Hundreds of Harvard affiliates signed an open letter asking for the University to raise awareness to earthquakes that struck Turkey and Syria last week, killing tens of thousands of people in the regions.
The letter, addressed to University President Lawrence S. Bacow, has received more than 650 signatures as of Monday night. Written by a group of Turkish Harvard students, alumni, and faculty, the letter calls on the University to raise awareness to the crisis through the Harvard Alumni Association and through social media and publications.
More than 36,000 people have died after a magnitude 7.8 earthquake struck Turkey and Syria on Feb. 6, and tens of thousands are injured. In the days following the earthquakes, undergraduates from the Harvard College Turkish Student Association and Harvard Society of Arab Students raised more than $30,000 in donations for earthquake relief efforts.
The letter called attention to freezing temperatures and damaged infrastructure, which have stalled aid efforts amid the crisis.
“Many are struggling to find safe shelter, water, food, and medication,” the letter reads. “Several rescue organizations and nonprofits have deployed volunteers to the area and are working tirelessly around the clock, but they need all the support they can get.”
The open letter asked the administration to highlight emergency relief nonprofits including the Turkish Philanthropy Funds, the Turkey Mozaik Foundation, the Ahbap Association, and Syria Relief.
Harvard professor of Turkish Studies Cemal Kafadar, who helped to edit the letter, said he hopes for a personal statement from Bacow as well as institutional support from Harvard.
“What they expect is that the University will help through alumni associations, through its media, positions, or connections — help us disseminate the message and somehow indicate that there is an institutional support behind it,” Kafadar said.
Kafadar also noted that Columbia University President Lee C. Bollinger offered condolences in a statement last week, while Bacow has remained silent following the earthquakes.
Harvard spokesperson Jason A. Newton confirmed that the University received the letter, but he declined to comment on the signatories’ requests.
Miray Topay ’06 wrote in an email that she helped to draft the open letter with the goal of garnering support for a crisis she described as “one of the worst disasters in the world in the last 100 years.”
“I can attest to the fact that the Harvard alumni group is an incredible one — caring, connected and has an ability to drive great, positive change in the world,” Topay wrote. “We are simply hoping that an outreach to this amazing group is possible through HAA.”
Ramin A. Isayev, a 2001 graduate of the Harvard Kennedy School and a member of the Harvard Club of Turkey, said he signed the letter with the hope of a favorable response from Bacow.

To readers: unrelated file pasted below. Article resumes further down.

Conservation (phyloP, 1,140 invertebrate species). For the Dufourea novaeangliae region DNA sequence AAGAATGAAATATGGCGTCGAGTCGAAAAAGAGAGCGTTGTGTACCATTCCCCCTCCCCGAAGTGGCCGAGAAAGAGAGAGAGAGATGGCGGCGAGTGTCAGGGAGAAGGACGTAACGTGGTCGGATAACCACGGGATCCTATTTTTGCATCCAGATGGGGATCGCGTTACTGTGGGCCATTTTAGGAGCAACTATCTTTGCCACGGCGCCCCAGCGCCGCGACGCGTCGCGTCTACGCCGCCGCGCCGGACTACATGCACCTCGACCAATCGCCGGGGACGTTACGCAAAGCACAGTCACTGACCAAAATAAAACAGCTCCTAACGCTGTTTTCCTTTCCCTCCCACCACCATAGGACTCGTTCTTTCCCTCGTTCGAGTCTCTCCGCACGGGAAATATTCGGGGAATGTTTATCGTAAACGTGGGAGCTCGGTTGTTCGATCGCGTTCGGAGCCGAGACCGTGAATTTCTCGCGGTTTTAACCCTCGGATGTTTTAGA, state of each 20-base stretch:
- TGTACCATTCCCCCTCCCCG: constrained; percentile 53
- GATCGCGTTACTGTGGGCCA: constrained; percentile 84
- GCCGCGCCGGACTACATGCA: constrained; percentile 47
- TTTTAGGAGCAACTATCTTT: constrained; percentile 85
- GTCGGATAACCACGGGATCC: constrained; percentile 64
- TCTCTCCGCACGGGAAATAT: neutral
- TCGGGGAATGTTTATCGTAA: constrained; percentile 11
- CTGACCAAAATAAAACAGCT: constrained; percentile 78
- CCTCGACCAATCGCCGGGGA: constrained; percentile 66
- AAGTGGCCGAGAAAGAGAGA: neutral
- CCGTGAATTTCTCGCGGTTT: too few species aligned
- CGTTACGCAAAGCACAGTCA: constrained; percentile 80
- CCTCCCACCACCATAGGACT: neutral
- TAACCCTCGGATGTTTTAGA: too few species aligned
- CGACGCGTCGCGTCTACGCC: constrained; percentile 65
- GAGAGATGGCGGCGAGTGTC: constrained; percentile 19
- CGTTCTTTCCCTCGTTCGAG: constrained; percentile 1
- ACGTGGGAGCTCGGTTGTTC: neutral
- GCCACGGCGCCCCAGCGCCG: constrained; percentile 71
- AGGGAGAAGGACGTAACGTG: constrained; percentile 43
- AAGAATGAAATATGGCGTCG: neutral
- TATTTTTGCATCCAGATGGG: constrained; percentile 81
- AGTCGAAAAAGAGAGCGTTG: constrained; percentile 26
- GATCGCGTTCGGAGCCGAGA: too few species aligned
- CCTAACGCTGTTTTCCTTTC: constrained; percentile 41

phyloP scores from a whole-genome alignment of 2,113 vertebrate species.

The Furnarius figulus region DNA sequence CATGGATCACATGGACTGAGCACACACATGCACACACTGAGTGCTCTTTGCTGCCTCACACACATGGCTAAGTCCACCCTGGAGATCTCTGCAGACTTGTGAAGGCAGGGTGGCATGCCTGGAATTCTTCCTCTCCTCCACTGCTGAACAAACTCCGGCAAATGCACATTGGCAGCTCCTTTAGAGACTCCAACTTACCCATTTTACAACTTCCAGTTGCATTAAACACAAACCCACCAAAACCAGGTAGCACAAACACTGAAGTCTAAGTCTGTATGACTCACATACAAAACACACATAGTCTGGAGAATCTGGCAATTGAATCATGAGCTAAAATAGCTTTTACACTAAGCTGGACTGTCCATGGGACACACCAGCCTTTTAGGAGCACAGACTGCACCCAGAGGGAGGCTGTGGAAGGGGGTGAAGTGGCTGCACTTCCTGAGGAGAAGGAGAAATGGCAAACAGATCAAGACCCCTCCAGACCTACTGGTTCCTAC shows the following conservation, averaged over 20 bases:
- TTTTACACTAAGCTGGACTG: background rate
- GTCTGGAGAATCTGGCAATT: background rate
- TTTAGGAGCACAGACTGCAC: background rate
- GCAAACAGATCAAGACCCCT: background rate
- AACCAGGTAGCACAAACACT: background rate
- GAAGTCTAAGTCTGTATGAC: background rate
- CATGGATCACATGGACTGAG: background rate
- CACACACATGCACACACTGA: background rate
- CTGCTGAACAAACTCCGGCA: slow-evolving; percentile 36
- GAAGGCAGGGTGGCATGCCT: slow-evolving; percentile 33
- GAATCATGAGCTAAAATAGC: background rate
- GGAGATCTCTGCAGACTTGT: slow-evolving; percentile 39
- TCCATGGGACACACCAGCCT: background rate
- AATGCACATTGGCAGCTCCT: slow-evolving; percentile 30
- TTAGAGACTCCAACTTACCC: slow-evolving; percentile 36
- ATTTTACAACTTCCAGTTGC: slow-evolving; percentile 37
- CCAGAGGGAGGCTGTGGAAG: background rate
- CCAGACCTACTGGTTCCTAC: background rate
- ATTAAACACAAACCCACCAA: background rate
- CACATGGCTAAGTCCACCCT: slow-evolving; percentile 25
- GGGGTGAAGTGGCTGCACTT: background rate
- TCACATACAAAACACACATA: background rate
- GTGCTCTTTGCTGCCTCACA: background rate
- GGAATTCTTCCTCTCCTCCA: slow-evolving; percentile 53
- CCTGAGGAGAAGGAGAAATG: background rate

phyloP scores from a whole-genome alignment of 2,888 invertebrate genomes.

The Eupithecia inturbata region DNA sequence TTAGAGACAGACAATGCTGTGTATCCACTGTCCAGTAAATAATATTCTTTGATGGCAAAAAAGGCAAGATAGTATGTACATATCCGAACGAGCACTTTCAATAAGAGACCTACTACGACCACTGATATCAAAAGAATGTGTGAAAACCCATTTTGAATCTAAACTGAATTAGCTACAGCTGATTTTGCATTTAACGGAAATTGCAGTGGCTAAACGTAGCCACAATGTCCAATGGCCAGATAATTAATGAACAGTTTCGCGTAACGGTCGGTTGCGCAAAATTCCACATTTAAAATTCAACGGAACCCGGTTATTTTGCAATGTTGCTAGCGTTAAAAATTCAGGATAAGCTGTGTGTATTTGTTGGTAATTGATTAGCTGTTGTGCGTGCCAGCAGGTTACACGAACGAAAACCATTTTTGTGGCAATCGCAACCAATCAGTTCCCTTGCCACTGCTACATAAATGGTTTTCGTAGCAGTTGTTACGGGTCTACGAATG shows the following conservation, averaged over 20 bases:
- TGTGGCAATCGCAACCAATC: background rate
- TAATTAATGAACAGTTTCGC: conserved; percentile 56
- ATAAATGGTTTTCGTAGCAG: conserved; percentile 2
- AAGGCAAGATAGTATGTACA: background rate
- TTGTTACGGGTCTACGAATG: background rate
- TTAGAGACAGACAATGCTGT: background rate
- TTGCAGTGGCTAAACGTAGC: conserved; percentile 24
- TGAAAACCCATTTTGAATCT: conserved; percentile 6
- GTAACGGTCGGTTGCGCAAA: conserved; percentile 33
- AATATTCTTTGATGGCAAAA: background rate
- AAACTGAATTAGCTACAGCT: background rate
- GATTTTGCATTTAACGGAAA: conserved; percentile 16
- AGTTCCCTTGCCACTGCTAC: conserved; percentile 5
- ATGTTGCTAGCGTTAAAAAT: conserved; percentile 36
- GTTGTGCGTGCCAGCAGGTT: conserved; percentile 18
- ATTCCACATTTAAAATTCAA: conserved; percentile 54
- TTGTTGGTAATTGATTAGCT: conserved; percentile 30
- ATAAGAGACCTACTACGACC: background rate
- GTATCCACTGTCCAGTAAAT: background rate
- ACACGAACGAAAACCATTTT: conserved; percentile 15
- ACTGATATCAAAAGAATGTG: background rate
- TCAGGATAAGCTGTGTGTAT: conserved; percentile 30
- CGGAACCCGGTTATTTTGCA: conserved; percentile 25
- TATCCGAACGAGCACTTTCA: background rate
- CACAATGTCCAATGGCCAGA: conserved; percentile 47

“This is quite a big human tragedy and we shouldn’t stay aside. President Bacow, he has repeatedly demonstrated that he’s a man of the best values, a compassionate person,” Isayev said.
Ilay R. Ors, who holds a Ph.D. from the Graduate School of Arts and Sciences, said she signed the letter after receiving it from Harvard’s Center for Middle Eastern Studies. Ors specifically pointed to the cultural impact of the earthquakes, emphasizing that the affected region was home to “many different faiths” and “religious, ethnic, cultural groups in the area.”
“Definitely the worst earthquake in maybe 100 years that devastated an entire region, a region of immense historical significance and cultural heritage,” Ors said. “So all these have been lost, in addition to something in the tens of thousands of lives, which is the most unfortunate immediate consequence of the earthquake.”
Ors added that the letter will bring awareness to fundraising organizations that are working to help those affected by the earthquakes.
“This letter is really representing a group that supports — that donations would find a healthy direction and a good outcome and an effective outcome so that they can really reach the people that need,” Ors said.
Topay said in addition to donating, Harvard students should reach out to peers from Turkey and Syria to offer support.
“Currently, I can assure you, your Turkish and Syrian friends are not OK. They have all been impacted negatively by this event — some may have lost people they know, or their family knows,” Topay wrote. “If you see them in the dining hall or one of your classes – please check in with them, ask them how they are.”
“Show that you care – maybe make a donation or post a donation link on social media. It will go a long way to show them that you care,” she added.